News / Africa

Liberians Observe 163 Years of Independence Monday

Information Minister Cletus Sieh says after nearly six years of improvement, Liberians are thankful for electing President Ellen Johnson Sirleaf

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Audio
  • Liberia Information Minister Cletus Sieh spoke with Butty

  • Charles Brumskine of the opposition Liberty Party spoke with Butty

  • Liberians in the U.S. Saturday celebrated their country's 163rd independence anniversary

James Butty

Liberia, Africa’s oldest republic, is celebrating 163 years of independence Monday.

Information Minister Cletus Sieh told VOA that, after five years of significant improvement, Liberians are thankful for electing President Sirleaf.

Map of Liberia
Map of Liberia

“When Madam Sirleaf was campaigning, she promised the Liberian people that, if she got elected, she would redeem our nation. Our nation, that had been considered as a failed state, will, (has) now been accepted by the comity of nations. Now, as Liberians today, we can go to any part of the world and walk majestically knowing that we are Liberians,” he said.

Sieh also recounted other achievements during the five-year reign of President Sirleaf.

“Another significant thing is that our debt of over $4.6 billion, again because of the leadership provided by this God-sent woman, has been reduced. That is another milestone. Our roads have been rehabilitated; there is some electricity; we are not fully there yet; there is some pipe-born water, and now the health, as well as the educational system. And so, these developments are some things that we need to look at and say, ‘Thank God that we made the right decision to have Madam Sirleaf in office,’” Sieh said.

Brumskine of the opposition Liberty Party noted some of the development projects completed by the government in time for the 163rd independence anniversary.

President Sirleaf with U.S. Secretary of State Hillary Clinton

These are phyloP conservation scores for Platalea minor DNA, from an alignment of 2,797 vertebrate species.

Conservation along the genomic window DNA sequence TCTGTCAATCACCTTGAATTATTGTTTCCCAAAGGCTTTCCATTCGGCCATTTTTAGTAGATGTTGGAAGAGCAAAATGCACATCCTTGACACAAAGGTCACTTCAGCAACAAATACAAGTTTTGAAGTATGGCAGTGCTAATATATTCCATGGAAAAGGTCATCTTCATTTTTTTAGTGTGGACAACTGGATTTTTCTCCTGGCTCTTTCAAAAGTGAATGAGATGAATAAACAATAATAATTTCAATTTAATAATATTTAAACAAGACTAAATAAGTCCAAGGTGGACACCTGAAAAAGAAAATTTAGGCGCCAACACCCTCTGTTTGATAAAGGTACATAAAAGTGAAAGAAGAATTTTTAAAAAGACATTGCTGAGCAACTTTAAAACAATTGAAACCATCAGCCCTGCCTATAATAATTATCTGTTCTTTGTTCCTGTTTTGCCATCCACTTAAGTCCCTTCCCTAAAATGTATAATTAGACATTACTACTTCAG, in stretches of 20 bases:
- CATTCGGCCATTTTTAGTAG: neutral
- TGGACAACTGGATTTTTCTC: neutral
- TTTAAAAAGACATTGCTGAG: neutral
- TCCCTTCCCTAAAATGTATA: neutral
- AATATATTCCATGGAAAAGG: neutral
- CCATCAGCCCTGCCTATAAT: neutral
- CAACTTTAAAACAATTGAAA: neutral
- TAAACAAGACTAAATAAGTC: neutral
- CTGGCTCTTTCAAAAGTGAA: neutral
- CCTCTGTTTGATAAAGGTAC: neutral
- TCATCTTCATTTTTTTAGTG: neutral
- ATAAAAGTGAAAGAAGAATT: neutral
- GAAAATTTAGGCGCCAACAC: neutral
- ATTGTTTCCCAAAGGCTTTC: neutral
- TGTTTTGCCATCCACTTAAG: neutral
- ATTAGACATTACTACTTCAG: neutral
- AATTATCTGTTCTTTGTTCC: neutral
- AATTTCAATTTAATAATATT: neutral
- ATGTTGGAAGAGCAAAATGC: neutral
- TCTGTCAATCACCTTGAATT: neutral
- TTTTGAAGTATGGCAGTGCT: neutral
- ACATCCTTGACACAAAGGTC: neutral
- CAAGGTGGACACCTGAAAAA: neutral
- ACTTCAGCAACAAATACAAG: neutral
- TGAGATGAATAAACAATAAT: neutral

President Sirleaf with U.S. Secretary of State Hillary Clinton

But, he said the Sirleaf government must do more to sustain the country’s fragile peace.

“Liberians, from all walks of life, are grateful to God today that we are able to celebrate our 163rd independence anniversary. We’re all happy, but we have a salient question and that is whether we are making progress toward sustaining this fragile peace. We need to do more in terms of reconciling our people, reforming our institutions and the way we do business in Liberia,” Brumskine said.

He said there are some Liberians who feel left out of the 163rd independence anniversary celebration.

“For example, you have the commissioners of the Truth and Reconciliation Commission who still have not been paid, although they completed their work about a year ago. You have teachers that are protesting on the streets because they have not been paid for over four months. And, the celebration is, for some, not much of a celebration,” Brumskine said.

In Washington, D.C., thousands of Diaspora Liberians and friends of Liberia marked the 163rd independence anniversary Saturday on the grounds of the Liberian Embassy.

Liberia’s Ambassador to the United States, Milton Nathaniel Barnes, said the huge crowd was a direct result of his embassy’s aggressive approach to the Liberian Diaspora.

“We’ve, over the last two years, very aggressively engaged the Diaspora to become involved in impacting positive things in Liberia,” Barnes said.

Patrick Nimely Sie-Tuon of the U.S.-based Liberia Human Rights Campaign said there were some reasons to be concerned about Liberia’s seeming stability.

“In Liberia, there is an appearance of stability, but there are some concerns that could disrupt that stability. Those concerns include the continuing corruption in the government and the refusal of the Liberian government under Madam Ellen Johnson Sirleaf to implement the TRC (Truth and Reconciliation Commission) report,” Tuon said.

As Liberia commemorates 163 years of independence, the question still remains - from whom did the country get its independence?

A group of 19th Century African-Americans settled in Liberia around the early 1800s under the auspices of the American Colonization Society, a private organization of notable white Americans, but not a U.S. government enterprise.

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